Economists love poring over reams of statistics to see if they can find meaningful patterns and trends. One of the most popular sets of data for discerning economic vibrancy and consumer confidence is retail sales. But an often-overlooked set of data can also offer similar insight: receipts at food and drinking establishments.
The amount of money spent on lunches out, drinks after work, beer and nachos post hockey game, and champagne celebrations are almost all discretionary spending – that is, there’s usually a choice about such splurges. The exception would be dining out while travelling on business, but even this would be indicative of a strong economy.
A glance at the most recent data from Statistics Canada on restaurant and bar receipts reveals a striking imbalance across provinces. Albertans, on average, spent $2,034 per person on restaurant food and beverages over the most recent twelve months. That’s nearly 30 per cent higher than the national average ($1,567).
In fact, in April of this year, total restaurant and bar receipts in Alberta were actually greater than those in B.C., a province with half a million more residents.
What’s driving this extraordinary imbalance in per capita restaurant receipts? Here’s where even more economic data can help explain what’s going on.
The first reason has to do with affluence. For most Canadians, a dinner out is either recreation or convenience. If your budget is constrained or you’re unemployed, those Sunday brunches and Monday malbecs may be the first to be sacrificed. But workers in Alberta earn an average $1,142 a week (including overtime), the highest in the country and 23 per cent above the national average. With more disposable income, it’s no surprise Albertans are enjoying their steakhouses and sushi bars.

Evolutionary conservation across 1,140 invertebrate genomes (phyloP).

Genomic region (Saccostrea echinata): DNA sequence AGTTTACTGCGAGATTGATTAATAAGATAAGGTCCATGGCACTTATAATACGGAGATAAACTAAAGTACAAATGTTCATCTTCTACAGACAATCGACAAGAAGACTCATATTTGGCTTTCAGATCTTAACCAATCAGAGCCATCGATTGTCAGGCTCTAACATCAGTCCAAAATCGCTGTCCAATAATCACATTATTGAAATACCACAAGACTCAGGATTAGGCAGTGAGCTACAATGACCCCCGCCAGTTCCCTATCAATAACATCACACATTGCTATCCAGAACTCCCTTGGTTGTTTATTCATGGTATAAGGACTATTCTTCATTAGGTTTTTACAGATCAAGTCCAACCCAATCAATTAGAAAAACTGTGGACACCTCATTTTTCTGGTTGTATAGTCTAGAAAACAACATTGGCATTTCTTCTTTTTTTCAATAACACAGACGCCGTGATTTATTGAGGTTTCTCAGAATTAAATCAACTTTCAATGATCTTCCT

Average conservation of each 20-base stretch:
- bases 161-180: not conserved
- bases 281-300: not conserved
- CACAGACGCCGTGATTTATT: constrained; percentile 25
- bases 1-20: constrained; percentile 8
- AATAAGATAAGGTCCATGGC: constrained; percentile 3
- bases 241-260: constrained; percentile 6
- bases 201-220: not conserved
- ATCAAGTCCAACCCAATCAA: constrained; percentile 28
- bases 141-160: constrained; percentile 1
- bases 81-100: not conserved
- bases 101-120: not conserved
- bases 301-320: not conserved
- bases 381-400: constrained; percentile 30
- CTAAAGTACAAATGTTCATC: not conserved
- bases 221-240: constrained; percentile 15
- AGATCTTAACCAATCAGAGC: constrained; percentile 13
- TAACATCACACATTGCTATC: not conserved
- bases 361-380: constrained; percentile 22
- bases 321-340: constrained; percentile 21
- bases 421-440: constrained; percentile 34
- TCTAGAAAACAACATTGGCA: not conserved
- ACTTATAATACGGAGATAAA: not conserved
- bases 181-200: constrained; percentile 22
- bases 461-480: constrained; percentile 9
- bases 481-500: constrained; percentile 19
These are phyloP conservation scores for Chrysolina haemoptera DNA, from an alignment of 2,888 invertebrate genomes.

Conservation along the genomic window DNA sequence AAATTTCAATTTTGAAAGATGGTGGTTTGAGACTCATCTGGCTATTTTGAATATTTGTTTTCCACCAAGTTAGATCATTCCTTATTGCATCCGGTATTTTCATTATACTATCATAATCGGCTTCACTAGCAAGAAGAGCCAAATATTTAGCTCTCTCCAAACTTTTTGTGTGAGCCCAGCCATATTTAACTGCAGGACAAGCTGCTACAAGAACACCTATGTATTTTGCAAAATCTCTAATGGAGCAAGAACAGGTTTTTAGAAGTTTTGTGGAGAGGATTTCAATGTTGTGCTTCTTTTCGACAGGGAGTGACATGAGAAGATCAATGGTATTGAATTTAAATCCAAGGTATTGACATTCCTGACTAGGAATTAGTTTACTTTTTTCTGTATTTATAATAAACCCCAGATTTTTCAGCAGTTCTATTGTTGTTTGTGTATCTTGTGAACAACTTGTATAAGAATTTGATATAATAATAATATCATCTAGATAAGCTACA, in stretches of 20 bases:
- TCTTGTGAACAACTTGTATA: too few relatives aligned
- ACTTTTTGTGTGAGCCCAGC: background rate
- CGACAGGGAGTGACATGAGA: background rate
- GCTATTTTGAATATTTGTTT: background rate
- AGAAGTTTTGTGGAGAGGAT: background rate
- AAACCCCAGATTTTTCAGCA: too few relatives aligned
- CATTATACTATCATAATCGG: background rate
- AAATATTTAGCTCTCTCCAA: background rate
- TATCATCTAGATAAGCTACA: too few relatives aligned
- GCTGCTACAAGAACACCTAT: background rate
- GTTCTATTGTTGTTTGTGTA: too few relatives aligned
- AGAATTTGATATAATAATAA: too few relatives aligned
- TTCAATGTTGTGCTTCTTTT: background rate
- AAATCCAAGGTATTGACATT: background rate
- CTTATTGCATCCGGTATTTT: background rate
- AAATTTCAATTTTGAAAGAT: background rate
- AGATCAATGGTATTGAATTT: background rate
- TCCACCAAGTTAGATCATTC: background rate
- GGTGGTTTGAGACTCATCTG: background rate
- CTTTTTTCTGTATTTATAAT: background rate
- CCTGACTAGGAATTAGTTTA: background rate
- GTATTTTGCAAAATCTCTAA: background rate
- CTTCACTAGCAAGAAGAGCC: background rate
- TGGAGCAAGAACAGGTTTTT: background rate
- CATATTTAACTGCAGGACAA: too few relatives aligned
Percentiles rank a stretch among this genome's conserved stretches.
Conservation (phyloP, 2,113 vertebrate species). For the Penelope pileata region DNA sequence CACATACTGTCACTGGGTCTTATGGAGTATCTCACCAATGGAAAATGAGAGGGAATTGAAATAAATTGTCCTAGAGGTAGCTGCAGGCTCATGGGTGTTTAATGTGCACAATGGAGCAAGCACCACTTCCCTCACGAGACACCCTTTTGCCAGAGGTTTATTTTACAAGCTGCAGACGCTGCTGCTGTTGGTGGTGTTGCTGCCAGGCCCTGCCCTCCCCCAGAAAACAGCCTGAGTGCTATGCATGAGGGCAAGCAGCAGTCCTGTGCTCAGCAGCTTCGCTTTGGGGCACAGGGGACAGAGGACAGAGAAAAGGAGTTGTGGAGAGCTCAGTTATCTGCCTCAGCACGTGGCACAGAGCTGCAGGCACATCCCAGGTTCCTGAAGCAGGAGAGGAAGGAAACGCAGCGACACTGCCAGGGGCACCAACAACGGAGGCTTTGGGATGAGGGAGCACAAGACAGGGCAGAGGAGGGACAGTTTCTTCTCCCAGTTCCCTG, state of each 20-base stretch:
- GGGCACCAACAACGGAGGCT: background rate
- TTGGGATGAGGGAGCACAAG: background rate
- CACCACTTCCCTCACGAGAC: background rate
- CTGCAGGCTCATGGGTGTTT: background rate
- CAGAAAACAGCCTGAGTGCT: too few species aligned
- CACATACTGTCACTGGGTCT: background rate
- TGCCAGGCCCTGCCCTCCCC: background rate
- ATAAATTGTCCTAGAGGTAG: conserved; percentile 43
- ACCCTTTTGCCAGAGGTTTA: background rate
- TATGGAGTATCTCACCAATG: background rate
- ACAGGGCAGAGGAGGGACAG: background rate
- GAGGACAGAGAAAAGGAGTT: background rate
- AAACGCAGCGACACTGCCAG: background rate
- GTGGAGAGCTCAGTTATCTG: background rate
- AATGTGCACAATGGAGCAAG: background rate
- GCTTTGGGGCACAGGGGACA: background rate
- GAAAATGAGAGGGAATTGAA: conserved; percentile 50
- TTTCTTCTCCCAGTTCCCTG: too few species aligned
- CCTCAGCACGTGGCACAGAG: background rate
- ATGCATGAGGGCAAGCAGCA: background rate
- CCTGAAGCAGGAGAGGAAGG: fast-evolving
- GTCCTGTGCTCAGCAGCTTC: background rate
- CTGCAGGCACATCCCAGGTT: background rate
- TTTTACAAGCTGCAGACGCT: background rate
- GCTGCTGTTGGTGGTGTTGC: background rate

The second reason is demographics. Before the demands of mortgage payments, children in sports and saving for retirement kick in, a lot of young adults are probably willing to part with their cash at bars and restaurants – especially if they’re earning good money. It’s a common form of socializing and recreation.
Demographically, Alberta is an outlier. According to the 2011 census data, 25.4 per cent of Albertans are between the ages of 20 and 34, or 4.4 percentage points higher than the national average. That younger cohort in Alberta is filling espresso bars and noodle houses at a greater rate than elsewhere.
A third explanatory factor is time. Not only are restaurant meals often recreational, they’re often a convenience. The time demands of work, family, volunteerism and other obligations may make it difficult to get home in time to prepare a meal. Grabbing a pizza or ordering in some Indian vindaloo may make more sense (at least from a time-management perspective).
Here again the economic data show Alberta unique from other provinces. Employees in Alberta work about 32.2 hours a week (including overtime hours and part-time workers), the longest workweek in Canada and 7.7 per cent greater than the national average.
But another factor may have to do with the menu prices of restaurant food. Anecdotally, I know restaurant prices in Alberta seem higher than elsewhere in Canada, yet there is no available data for comparing prices across cities or provinces. Using CPI data, we do know that restaurant prices in Alberta have increased by 28.8 per cent over the past 10 years, not significantly different than the Canadian average (28.4 per cent). But menu prices in Alberta likely started from a higher base in 2004.
The tight labour market is probably a factor here too. When restaurants in Alberta have to pay up to $17 an hour for unskilled dishwashers, it’s no wonder that diners face higher prices on their bills. Foreign temporary workers have helped fill some of this shortage of willing workers – without them prices on menus would probably be even higher.
Greater affluence, younger people, fewer leisure hours and higher menu prices – it all adds up to a lot of money being spent in restaurants in Alberta.
This column originally appeared in The Globe and Mail on July 18, 20